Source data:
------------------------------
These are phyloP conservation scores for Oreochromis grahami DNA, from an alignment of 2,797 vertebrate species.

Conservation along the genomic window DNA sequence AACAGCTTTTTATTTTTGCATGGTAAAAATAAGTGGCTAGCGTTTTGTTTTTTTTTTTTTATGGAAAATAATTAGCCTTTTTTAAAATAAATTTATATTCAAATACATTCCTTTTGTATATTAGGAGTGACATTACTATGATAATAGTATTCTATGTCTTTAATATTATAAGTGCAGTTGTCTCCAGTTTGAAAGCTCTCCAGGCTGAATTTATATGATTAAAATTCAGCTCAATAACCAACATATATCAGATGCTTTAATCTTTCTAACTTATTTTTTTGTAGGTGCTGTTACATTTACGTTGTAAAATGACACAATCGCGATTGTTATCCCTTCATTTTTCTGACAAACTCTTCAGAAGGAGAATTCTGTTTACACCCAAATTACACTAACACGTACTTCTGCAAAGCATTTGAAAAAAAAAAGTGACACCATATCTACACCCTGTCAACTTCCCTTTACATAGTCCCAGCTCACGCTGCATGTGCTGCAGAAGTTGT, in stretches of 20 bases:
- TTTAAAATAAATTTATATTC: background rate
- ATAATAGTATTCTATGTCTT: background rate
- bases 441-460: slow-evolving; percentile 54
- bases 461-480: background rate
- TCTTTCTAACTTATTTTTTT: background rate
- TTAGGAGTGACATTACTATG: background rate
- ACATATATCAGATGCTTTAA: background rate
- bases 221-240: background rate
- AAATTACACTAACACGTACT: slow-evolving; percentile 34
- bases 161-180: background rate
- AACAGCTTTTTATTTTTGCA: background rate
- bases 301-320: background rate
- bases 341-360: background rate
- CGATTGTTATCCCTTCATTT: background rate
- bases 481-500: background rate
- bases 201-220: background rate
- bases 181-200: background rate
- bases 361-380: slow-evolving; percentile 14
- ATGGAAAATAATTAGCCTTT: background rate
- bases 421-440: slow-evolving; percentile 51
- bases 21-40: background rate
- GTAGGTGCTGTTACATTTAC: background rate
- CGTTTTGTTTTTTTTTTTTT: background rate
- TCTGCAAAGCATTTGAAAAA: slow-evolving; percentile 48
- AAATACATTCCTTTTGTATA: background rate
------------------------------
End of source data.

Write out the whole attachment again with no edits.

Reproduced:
These are phyloP conservation scores for Oreochromis grahami DNA, from an alignment of 2,797 vertebrate species.

Conservation along the genomic window DNA sequence AACAGCTTTTTATTTTTGCATGGTAAAAATAAGTGGCTAGCGTTTTGTTTTTTTTTTTTTATGGAAAATAATTAGCCTTTTTTAAAATAAATTTATATTCAAATACATTCCTTTTGTATATTAGGAGTGACATTACTATGATAATAGTATTCTATGTCTTTAATATTATAAGTGCAGTTGTCTCCAGTTTGAAAGCTCTCCAGGCTGAATTTATATGATTAAAATTCAGCTCAATAACCAACATATATCAGATGCTTTAATCTTTCTAACTTATTTTTTTGTAGGTGCTGTTACATTTACGTTGTAAAATGACACAATCGCGATTGTTATCCCTTCATTTTTCTGACAAACTCTTCAGAAGGAGAATTCTGTTTACACCCAAATTACACTAACACGTACTTCTGCAAAGCATTTGAAAAAAAAAAGTGACACCATATCTACACCCTGTCAACTTCCCTTTACATAGTCCCAGCTCACGCTGCATGTGCTGCAGAAGTTGT, in stretches of 20 bases:
- TTTAAAATAAATTTATATTC: background rate
- ATAATAGTATTCTATGTCTT: background rate
- bases 441-460: slow-evolving; percentile 54
- bases 461-480: background rate
- TCTTTCTAACTTATTTTTTT: background rate
- TTAGGAGTGACATTACTATG: background rate
- ACATATATCAGATGCTTTAA: background rate
- bases 221-240: background rate
- AAATTACACTAACACGTACT: slow-evolving; percentile 34
- bases 161-180: background rate
- AACAGCTTTTTATTTTTGCA: background rate
- bases 301-320: background rate
- bases 341-360: background rate
- CGATTGTTATCCCTTCATTT: background rate
- bases 481-500: background rate
- bases 201-220: background rate
- bases 181-200: background rate
- bases 361-380: slow-evolving; percentile 14
- ATGGAAAATAATTAGCCTTT: background rate
- bases 421-440: slow-evolving; percentile 51
- bases 21-40: background rate
- GTAGGTGCTGTTACATTTAC: background rate
- CGTTTTGTTTTTTTTTTTTT: background rate
- TCTGCAAAGCATTTGAAAAA: slow-evolving; percentile 48
- AAATACATTCCTTTTGTATA: background rate